In the meantime, Christian II had fled from the two kingdoms. In the autumn of 1523, Olaf Torkelsson and the rikshovmester of Norway, Nils Henriksson of Austrått, answered the summons of the Bishop of Stavanger, Hoskuld Hoskuldsson, to attend the meeting in Bergen to deliver the support at the Bergenhus Fortress to Christian's uncle, the new King of Denmark. For their efforts, he appointed Torkelsson and Vincens Lunge to be advisers to the stattholders, as well as the Archbishop of Nidaros Olav Engelbrektsson, for Norway north of Lindesnes. On 5 August 1524, at the meeting of the Riksråd of Norway in Bergen, all the councilors, including Torkelsson, swore their allegiance to King Frederick, two days before his coronation in Copenhagen. To reward the Bishop, the new King added to the Diocese of Bergen the lands of Hardanger and Troms but, in 1528, the Diocese lost Troms and the parish of Gloppen. One of Olav's first acts as the Bishop was to strengthen the finances of his Cathedral Chapter. To do that, he bought the deanery, which paid the annual pension of the Dean, but it was a royal prelature.

So he got into a lengthy dispute with the King and it lasted until 1528, when the Deanery was returned to the King. Torkelsson's support of Frederick I did not keep him out of trouble; the outgoing Governor of the Bergenhus len, Jørgen Hansson, before he followed Christian II to exile in the Netherlands, counted the Bishop as one of the supporters of his King and called him "true and good". But that did not keep the Bishop from being kidnapped in 1525 by Christian II's men in Sandviken, Norway, he was released only after promising his fidelity to their King. That did not please the new Governor of the Bergenhus len, Vincens Lunge, the rikshovmester of Norway, he believed that the Bishop's loyalty was being questioned so he persuaded Olav to promise his allegiance to Frederick once more. Olav was so depressed by this whole experience that he was ready to resign and retire to a monastery, but he remained in Bergen. The relationship between Torkelsson and Lunge went from good to bad after 1526, when Lunge allowed the Lutherans to stay in Bergen.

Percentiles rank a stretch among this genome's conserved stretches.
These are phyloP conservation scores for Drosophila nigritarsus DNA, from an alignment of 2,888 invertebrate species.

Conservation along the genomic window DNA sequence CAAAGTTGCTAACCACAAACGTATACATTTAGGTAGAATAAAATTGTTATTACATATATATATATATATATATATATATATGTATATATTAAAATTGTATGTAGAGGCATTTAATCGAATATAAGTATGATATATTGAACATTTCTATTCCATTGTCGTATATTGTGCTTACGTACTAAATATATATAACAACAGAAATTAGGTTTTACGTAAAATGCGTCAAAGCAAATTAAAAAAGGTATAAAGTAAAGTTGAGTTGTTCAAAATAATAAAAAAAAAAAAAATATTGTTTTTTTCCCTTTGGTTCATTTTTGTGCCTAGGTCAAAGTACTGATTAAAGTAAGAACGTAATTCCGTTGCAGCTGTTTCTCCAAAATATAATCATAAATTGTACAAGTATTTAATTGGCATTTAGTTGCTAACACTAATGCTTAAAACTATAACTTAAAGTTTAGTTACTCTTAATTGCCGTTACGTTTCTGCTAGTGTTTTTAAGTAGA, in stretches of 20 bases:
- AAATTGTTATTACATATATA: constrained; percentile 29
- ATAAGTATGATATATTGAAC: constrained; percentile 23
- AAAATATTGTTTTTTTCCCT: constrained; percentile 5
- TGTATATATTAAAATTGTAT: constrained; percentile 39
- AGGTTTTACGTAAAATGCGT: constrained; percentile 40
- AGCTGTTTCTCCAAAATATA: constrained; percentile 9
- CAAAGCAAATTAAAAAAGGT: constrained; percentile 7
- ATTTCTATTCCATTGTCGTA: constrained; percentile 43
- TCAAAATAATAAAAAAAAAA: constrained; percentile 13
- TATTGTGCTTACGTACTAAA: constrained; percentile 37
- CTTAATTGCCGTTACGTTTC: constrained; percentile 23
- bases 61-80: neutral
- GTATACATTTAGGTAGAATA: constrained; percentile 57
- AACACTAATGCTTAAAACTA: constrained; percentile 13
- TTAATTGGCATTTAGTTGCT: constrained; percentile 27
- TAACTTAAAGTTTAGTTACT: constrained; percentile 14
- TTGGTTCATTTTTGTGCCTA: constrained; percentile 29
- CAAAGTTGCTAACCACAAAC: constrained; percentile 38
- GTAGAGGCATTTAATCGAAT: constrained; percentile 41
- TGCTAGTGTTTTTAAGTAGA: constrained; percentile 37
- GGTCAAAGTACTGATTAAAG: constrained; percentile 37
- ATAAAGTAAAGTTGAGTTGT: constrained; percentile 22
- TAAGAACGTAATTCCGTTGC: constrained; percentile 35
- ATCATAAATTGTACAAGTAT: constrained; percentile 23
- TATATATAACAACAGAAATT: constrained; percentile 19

They made it difficult for Olav to assert his authority over the whole city as its Bishop. The local clergy and monks were not any better; some of them were supporting the teachings of Martin Luther and a few more were making plans to marry. Lunge's personal chaplain, Soren Clemmentson, the latter's own assistants went to every tavern in Bergen with the announcement that the parishioners did not have to donate any more money to the cost of candles for the Mass in the Cathedral; the news pleased many of the people the merchants from the Hanseatic League, who were not pleased with the Bishop's obsession with the finances. They called him "Bishop Butter-barrel". Once in a while, they would march around his residence as they drummed on empty butter barrels and sang pasquinades. In 1527, Olav complained to a fellow bishop about the dissolute lives of the Dominican friars, spending their evenings everywhere but at their monastery, his relationship with Lunge went from bad to worse when Lunge demanded that the Bishop put his journeymen at the disposal of the King.

By the fight was out of the Bishop. He began to spend more time at his Ask estate near Askøy in Hordaland. King Frederick made the conditions in Bergen more difficult for Bishop Olav. In 1528, the King secularized the Nonneseter Monastery in Bergen and gave it to Lunge to be used as a private residence; the King gave letters of protection to two Lutheran preachers for them to start preaching in Bergen in 1529, inflaming the atmosphere so much that one of them had his house blown to the heavens. Bishop Torkelsson told Archbishop Olav Engelbrektsson that he had had to leave the town to avoid the harassment from Lunge and de sect lutheriana. At that time, Bergen was the home of about 3,000 of them were German, they were allowed to have their own church but the Lutherans took over three of the city's 26 churches for their own services. It was Eske Bille's turn. Having just succeeded Lunge as the Governor of the Bergenhus len and the rikshovmester, he wanted to expand and strengthen the defenses of his headquarters, the Bergenhus Fortress, but the Cathedral of Christ Church, the Royal Chapel of the Apostles, the Bishop's Palace, the Dominican convent and other ecclesiastical buildings were all sitting too close to the w